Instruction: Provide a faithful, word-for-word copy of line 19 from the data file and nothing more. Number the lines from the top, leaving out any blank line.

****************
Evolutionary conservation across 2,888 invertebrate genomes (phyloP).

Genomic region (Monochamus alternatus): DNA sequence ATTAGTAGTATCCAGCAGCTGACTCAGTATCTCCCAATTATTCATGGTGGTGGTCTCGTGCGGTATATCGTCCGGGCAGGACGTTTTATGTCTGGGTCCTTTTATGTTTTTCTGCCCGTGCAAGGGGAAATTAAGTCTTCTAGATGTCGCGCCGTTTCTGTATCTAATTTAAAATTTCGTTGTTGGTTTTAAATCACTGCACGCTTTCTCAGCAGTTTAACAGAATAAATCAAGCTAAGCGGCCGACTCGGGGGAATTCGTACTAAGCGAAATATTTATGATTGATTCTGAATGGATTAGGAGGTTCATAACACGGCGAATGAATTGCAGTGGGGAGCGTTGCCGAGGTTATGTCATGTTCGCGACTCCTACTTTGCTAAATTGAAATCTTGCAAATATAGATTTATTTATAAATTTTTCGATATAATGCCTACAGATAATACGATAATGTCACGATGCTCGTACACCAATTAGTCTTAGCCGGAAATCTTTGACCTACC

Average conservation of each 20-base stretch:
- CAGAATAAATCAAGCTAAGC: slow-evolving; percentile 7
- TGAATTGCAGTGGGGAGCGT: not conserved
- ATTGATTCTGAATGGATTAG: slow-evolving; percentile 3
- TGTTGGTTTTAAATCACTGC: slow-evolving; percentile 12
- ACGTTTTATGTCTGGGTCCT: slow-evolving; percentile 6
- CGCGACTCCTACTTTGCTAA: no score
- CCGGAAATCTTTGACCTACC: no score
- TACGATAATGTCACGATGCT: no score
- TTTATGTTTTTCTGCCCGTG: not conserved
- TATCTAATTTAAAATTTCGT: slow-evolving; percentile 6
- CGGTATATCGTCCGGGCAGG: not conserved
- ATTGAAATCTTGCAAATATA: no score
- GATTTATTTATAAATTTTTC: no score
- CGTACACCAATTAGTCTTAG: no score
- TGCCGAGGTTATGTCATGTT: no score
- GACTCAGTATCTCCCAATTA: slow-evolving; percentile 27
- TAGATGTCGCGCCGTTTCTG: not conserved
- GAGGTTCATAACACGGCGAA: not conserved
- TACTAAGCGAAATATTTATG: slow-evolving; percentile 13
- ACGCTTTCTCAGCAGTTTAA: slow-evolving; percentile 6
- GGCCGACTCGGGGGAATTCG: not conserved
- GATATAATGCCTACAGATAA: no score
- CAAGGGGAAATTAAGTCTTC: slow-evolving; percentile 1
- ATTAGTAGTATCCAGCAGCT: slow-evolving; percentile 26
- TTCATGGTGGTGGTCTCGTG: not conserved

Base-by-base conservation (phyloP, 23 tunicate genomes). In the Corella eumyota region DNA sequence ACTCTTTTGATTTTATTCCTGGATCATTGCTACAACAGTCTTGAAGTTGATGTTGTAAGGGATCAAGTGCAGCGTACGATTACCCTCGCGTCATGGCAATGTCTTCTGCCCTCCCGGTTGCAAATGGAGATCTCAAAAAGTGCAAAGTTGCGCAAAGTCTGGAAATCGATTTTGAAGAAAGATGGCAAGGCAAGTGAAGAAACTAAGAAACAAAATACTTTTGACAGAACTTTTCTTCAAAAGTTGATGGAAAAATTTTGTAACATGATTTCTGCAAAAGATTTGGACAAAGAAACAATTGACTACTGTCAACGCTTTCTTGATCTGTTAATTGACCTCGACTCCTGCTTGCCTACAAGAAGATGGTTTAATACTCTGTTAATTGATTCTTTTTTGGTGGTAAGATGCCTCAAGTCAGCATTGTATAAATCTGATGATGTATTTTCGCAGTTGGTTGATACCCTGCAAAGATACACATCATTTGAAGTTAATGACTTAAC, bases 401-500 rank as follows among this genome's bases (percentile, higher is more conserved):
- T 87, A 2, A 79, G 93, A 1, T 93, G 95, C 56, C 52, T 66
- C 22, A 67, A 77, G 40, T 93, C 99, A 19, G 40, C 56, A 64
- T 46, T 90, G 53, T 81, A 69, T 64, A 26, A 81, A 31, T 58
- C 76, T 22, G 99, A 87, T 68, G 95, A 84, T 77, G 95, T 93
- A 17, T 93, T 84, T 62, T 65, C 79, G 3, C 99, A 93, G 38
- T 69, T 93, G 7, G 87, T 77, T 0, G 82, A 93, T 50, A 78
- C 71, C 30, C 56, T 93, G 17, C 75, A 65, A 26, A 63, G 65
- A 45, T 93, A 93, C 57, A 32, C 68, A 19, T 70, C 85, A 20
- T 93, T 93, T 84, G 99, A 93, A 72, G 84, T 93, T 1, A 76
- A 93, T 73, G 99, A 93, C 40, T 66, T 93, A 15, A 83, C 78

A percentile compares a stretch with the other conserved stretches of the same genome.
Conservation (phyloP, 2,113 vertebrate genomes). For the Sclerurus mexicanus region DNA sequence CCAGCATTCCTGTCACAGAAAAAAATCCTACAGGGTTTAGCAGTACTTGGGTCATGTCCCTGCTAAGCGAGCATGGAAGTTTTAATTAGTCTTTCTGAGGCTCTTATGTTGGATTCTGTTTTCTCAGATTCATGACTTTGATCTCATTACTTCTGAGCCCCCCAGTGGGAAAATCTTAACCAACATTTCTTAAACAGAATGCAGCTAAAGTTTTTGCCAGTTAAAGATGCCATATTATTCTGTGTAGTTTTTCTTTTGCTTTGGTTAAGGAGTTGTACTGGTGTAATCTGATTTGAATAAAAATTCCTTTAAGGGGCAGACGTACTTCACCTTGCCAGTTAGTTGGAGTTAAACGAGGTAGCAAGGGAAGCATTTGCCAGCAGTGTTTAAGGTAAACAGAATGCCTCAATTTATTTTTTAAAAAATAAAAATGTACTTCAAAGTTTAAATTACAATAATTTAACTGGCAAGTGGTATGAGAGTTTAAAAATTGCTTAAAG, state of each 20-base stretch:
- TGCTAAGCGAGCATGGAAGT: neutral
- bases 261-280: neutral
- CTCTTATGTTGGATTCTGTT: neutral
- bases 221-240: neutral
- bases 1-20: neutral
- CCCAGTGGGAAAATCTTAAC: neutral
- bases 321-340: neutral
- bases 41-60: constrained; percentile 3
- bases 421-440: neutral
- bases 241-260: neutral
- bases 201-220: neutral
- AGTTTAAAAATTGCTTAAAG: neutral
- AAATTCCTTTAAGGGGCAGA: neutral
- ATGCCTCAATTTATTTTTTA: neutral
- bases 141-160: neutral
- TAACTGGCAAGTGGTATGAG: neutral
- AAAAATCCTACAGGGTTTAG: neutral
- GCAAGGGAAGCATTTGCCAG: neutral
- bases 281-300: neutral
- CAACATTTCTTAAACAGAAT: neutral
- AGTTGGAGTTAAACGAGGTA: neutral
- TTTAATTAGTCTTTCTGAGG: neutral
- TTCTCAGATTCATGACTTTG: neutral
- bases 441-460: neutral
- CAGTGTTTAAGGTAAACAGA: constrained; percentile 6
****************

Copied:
- GACTCAGTATCTCCCAATTA: slow-evolving; percentile 27